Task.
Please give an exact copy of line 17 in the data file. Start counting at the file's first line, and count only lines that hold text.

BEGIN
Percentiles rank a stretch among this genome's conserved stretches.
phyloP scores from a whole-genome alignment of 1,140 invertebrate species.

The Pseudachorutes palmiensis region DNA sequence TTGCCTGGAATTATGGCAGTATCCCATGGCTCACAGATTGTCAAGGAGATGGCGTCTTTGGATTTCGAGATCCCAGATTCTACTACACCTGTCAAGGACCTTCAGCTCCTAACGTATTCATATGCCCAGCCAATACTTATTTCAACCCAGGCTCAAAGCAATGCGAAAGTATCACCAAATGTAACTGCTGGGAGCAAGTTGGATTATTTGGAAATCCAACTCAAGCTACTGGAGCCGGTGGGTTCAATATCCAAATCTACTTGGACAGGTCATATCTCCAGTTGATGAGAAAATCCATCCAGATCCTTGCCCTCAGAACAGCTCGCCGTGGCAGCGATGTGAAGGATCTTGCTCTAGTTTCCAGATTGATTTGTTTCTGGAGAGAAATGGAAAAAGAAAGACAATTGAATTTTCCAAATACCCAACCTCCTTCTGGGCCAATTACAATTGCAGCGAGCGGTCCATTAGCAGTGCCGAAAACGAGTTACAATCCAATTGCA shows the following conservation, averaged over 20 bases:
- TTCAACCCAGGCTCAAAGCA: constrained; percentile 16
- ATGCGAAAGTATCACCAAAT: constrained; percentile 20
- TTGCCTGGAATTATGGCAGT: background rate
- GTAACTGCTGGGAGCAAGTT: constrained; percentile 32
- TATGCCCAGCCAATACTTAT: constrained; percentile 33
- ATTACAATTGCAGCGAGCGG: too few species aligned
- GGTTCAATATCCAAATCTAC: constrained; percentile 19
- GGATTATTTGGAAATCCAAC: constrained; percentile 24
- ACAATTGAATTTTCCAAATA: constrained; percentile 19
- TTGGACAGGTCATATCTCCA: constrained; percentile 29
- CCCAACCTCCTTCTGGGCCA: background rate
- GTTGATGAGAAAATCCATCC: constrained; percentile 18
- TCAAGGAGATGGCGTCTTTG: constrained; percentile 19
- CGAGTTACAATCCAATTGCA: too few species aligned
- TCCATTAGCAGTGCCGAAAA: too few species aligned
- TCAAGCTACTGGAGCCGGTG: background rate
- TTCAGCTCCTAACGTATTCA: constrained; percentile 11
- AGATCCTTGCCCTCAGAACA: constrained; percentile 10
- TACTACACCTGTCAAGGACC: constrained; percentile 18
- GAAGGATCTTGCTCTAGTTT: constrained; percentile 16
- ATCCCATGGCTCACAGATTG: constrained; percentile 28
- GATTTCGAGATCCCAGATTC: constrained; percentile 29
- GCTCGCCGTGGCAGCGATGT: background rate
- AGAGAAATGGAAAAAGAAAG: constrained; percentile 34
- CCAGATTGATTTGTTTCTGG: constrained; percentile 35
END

- CGAGTTACAATCCAATTGCA: too few species aligned